Arrange the seafood on top of the risotto for the best effect.
The overall result was perfect. I will no longer be worried about burning, over/undercooking or generally ruining a risotto again.
I defrosted a bag of meat from the freezer thinking that is was duck breasts, I was wrong. Determined that I wasn’t going to waste 3 lamb steaks I decided to substitute them for my duck in a ragu, with a few tweaks.
3 lamb steaks cut into small cubes.
1 medium red onion
1 large carrot
2 celery stalks
1 garlic clove
250ml white wine
1 large jar of passata (mine was 680ml)
½ tsp dried thyme (put through a blender or pestle and mortar until it becomes a fine powder)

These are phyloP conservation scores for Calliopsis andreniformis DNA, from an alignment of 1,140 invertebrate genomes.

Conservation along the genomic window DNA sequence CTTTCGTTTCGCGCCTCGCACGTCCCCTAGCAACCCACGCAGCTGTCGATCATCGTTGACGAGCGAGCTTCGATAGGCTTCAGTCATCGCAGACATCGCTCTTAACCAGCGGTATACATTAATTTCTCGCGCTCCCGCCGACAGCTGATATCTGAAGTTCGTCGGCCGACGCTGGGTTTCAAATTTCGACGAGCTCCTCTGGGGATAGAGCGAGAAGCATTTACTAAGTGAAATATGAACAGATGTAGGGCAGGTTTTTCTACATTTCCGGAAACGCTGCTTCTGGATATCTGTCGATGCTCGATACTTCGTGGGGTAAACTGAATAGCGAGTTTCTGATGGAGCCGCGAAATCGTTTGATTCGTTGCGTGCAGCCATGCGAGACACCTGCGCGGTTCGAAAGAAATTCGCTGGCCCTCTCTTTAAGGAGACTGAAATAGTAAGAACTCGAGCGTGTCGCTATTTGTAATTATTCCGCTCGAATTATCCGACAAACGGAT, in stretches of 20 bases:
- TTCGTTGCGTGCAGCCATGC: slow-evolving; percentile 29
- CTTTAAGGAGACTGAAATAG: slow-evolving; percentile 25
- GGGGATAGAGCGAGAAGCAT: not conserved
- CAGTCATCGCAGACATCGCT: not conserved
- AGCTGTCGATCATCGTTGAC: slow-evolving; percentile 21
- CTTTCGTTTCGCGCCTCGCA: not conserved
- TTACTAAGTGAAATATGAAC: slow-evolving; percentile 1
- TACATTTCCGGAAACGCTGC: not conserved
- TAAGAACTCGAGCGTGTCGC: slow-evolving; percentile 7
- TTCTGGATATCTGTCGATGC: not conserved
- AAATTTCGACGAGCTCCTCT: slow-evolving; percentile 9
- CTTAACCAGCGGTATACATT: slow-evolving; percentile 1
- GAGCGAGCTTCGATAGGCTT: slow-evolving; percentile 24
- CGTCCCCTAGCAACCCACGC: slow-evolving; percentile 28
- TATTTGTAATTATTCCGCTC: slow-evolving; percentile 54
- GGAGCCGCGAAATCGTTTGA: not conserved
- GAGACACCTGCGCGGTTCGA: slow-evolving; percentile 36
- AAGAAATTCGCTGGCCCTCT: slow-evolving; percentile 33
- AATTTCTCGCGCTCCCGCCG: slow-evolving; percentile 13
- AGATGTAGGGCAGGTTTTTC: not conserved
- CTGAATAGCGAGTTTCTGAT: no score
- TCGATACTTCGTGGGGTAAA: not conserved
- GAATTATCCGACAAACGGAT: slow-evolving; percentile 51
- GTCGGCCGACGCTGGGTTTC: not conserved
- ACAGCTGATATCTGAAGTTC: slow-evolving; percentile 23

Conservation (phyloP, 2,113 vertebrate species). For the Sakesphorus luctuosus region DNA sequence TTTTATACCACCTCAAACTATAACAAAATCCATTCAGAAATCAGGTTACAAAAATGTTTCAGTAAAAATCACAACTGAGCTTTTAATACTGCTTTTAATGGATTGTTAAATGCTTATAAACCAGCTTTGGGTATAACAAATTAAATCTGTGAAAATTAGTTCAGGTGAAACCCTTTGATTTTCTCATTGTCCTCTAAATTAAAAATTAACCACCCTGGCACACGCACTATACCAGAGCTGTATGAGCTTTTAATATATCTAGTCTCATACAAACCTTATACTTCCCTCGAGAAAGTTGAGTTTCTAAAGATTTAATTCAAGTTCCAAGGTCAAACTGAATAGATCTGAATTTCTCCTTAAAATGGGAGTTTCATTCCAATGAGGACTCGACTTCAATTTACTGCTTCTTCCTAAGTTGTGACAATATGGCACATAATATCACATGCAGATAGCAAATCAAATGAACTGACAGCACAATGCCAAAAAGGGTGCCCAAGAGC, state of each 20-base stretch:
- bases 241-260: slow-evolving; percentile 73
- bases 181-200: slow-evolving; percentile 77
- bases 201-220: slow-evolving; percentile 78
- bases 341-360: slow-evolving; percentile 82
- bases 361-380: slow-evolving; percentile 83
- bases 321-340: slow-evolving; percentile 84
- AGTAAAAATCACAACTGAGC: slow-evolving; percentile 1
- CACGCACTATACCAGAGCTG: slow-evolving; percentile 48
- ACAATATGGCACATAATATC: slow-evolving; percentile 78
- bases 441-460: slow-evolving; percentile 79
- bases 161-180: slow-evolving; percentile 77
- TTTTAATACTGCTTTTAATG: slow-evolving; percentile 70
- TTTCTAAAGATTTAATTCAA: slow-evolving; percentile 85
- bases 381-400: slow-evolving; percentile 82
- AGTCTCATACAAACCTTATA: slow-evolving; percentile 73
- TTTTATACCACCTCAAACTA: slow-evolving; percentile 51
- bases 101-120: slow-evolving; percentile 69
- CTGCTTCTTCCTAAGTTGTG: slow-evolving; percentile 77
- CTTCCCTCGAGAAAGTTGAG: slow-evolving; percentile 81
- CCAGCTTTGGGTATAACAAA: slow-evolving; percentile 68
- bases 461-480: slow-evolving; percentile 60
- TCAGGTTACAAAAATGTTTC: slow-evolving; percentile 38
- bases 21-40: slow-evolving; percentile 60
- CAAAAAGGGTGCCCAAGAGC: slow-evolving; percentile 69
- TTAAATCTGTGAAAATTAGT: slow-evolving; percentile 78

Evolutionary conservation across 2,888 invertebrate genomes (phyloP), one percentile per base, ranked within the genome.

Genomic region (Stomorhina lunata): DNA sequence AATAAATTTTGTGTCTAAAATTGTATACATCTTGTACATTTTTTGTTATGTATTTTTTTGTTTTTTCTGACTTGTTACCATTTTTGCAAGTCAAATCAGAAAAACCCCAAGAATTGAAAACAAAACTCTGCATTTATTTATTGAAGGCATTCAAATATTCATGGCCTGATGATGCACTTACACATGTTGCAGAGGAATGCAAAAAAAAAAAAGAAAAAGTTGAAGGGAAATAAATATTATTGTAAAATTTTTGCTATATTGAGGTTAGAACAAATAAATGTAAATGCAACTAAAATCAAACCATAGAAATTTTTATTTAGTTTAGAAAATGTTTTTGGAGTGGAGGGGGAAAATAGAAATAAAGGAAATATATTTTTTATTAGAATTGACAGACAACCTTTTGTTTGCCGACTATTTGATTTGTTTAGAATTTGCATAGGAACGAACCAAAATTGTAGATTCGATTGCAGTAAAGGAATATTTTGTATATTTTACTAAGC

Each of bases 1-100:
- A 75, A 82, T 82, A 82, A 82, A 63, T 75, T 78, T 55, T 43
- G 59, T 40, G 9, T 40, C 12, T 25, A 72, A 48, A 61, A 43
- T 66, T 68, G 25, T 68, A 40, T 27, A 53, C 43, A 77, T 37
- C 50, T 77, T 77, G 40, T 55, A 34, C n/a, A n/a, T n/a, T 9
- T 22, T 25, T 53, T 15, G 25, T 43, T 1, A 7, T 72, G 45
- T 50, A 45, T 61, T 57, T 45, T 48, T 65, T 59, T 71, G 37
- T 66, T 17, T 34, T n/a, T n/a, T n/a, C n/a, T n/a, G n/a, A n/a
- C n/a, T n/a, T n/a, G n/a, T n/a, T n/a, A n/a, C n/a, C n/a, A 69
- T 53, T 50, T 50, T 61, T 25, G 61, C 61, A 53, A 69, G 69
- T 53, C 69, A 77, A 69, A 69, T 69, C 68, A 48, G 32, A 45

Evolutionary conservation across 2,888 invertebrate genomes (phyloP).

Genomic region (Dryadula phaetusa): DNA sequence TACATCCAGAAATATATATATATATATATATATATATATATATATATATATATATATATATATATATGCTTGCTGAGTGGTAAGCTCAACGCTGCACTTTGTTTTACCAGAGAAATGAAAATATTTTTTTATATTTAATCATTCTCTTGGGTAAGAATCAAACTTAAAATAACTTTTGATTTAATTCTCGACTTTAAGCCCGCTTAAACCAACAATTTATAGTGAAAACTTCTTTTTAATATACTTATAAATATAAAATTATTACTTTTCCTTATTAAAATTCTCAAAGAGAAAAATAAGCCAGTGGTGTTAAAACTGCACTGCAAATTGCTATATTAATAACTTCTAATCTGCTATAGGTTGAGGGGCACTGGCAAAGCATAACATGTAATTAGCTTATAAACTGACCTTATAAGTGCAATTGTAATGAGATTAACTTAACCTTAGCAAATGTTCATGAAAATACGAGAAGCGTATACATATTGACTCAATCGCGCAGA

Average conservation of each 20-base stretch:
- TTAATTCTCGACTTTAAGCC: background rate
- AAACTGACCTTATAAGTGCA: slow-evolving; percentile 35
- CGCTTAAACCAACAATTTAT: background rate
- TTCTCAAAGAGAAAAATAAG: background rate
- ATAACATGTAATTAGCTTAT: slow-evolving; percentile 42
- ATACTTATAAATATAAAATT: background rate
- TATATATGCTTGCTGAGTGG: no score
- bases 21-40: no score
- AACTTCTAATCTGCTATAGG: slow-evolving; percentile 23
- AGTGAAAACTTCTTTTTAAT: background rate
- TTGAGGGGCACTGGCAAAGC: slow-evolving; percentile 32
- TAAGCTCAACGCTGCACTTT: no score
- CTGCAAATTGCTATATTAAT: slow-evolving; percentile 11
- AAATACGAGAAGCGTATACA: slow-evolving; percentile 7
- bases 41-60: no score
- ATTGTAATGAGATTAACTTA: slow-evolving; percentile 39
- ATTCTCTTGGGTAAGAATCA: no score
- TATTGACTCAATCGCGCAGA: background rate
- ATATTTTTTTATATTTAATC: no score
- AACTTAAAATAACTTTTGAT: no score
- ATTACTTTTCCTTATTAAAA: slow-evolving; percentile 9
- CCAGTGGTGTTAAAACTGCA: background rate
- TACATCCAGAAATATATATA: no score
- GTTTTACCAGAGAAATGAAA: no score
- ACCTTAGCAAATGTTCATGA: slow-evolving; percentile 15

1 bay leaf
1 tbsp cranberry sauce
1 tbsp sugar
1 tin cannelini beans
Salt and pepper to taste
Peel and roughly chop the onion, garlic, celery and carrot and blitz with a large glug of olive oil. The vegetables should not be a paste but should have a little texture left to them.
Tip the mixture into a large high sided frying pan or a casserole dish that can be put onto your hob and sweat the mixture on a low heat for 10 mins.
Pour in the white wine and reduce to 1/3 its original volume.
Push the mixture to one side of the pan and turn the heat to high. Throw in the lamb and sear on all sides.
Turn down the heat and mix the lamb with the vegetables. Stir in the passatta, thyme, cranberry sauce, sugar and the bay leaf.